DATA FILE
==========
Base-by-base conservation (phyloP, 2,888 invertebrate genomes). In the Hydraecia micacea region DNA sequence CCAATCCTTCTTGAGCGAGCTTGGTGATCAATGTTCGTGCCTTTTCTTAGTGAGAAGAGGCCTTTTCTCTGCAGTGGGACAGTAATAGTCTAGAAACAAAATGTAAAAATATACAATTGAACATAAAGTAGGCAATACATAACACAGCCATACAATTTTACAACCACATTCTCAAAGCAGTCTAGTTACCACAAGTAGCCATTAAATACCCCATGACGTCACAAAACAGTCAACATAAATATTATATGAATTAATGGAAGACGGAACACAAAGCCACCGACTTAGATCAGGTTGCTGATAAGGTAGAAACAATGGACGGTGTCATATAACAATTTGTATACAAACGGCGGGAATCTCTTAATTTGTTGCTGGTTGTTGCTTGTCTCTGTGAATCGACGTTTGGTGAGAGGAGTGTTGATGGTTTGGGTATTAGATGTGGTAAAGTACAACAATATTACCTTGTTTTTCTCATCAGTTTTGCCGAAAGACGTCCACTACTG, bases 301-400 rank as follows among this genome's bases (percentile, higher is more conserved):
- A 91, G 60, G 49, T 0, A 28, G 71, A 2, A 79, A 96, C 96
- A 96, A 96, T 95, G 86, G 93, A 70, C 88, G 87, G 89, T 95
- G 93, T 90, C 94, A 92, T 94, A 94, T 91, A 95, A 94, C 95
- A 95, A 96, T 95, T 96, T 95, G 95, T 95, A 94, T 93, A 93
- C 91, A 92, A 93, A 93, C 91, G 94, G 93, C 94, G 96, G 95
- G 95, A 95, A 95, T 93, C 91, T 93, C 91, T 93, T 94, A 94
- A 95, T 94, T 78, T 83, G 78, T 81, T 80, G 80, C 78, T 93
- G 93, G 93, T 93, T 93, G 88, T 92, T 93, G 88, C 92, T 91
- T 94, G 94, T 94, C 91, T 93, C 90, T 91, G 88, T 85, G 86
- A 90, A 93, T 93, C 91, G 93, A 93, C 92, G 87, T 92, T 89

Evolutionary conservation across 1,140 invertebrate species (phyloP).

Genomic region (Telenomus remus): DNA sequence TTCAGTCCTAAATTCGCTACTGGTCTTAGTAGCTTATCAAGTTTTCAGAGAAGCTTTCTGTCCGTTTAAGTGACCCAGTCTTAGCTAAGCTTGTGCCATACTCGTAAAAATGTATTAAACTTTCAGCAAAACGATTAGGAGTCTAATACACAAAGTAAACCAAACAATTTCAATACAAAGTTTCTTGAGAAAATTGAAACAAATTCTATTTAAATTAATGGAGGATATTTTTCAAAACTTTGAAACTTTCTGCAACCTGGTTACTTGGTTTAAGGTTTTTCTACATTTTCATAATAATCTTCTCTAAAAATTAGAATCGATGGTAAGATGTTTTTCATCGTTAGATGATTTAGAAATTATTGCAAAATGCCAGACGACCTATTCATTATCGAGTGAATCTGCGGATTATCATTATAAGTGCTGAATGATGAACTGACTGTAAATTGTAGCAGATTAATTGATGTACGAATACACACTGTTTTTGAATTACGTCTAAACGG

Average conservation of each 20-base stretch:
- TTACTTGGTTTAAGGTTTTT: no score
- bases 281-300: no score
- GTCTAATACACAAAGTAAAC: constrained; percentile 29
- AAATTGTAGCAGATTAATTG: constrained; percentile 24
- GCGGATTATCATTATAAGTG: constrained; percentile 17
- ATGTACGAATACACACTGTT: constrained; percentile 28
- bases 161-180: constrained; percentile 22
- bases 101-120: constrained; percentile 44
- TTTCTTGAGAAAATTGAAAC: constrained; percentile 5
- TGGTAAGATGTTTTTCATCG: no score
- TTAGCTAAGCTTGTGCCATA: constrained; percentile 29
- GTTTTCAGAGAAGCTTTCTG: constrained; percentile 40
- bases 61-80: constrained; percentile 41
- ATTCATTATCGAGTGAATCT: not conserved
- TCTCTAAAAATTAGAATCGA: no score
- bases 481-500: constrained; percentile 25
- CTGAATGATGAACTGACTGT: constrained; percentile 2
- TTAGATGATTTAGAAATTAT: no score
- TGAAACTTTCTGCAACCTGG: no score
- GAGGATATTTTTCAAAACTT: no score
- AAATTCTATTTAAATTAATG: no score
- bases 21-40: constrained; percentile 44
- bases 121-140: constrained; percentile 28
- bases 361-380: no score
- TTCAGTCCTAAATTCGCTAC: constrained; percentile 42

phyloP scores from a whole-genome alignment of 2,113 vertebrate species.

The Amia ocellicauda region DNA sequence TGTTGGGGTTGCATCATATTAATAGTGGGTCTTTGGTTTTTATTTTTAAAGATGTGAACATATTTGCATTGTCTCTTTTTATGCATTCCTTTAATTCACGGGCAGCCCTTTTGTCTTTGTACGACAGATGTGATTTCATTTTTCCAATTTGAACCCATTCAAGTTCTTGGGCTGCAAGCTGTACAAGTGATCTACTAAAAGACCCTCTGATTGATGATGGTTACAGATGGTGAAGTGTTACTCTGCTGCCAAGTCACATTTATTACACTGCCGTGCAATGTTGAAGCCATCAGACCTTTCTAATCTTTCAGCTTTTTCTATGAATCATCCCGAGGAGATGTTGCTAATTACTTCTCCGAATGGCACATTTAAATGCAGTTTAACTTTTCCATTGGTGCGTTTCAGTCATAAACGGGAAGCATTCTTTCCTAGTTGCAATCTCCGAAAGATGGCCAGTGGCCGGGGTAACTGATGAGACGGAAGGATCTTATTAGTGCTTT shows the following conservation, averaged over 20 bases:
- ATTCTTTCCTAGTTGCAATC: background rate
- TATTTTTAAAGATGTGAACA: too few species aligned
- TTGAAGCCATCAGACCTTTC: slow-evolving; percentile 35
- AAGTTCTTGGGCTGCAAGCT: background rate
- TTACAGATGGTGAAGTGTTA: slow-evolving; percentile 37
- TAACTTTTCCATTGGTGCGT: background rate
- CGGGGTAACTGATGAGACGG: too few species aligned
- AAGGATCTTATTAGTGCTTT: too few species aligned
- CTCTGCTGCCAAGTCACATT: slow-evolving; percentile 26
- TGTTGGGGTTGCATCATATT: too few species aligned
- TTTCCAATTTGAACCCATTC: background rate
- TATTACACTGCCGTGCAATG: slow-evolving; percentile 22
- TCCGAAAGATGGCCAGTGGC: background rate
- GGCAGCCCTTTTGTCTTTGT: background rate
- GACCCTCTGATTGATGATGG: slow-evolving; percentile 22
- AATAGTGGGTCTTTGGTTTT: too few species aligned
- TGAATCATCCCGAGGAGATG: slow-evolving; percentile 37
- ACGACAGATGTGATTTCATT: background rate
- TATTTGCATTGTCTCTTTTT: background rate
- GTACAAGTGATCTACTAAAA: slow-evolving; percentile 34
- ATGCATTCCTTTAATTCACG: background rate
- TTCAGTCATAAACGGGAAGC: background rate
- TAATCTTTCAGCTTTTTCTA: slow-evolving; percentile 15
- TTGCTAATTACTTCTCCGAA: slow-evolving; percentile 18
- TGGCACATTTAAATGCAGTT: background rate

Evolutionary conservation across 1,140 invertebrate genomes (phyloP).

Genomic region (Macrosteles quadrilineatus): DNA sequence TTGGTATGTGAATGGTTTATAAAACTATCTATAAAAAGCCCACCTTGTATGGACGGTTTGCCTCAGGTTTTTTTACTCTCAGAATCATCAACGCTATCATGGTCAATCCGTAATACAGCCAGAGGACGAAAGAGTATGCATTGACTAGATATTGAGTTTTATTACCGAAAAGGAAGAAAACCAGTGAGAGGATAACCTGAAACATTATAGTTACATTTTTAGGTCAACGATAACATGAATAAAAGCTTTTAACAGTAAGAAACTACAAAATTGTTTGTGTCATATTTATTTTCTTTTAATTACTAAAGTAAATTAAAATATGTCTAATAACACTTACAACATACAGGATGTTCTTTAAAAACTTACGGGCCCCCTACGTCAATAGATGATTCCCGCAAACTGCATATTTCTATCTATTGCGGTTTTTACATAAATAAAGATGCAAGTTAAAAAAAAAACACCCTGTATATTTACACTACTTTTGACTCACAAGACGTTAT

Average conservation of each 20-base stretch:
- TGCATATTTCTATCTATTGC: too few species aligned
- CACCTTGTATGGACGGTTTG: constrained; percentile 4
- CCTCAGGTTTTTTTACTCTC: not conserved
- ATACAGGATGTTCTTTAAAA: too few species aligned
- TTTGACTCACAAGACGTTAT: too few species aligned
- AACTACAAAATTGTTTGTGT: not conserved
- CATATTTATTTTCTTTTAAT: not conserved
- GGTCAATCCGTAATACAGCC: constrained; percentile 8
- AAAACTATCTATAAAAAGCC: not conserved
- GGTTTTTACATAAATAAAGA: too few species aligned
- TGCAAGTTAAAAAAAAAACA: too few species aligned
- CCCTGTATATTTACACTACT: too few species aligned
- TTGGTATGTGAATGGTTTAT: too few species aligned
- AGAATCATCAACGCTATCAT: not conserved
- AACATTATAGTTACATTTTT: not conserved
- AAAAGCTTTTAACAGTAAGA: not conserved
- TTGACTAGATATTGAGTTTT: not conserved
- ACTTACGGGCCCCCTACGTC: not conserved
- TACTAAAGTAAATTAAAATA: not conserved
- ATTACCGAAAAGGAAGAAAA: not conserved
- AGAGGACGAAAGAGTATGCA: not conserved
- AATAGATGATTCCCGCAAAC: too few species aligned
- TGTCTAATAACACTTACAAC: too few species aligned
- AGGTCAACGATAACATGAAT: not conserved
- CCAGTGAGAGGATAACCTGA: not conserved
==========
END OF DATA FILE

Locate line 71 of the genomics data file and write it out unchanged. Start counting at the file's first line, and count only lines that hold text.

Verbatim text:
- CACCTTGTATGGACGGTTTG: constrained; percentile 4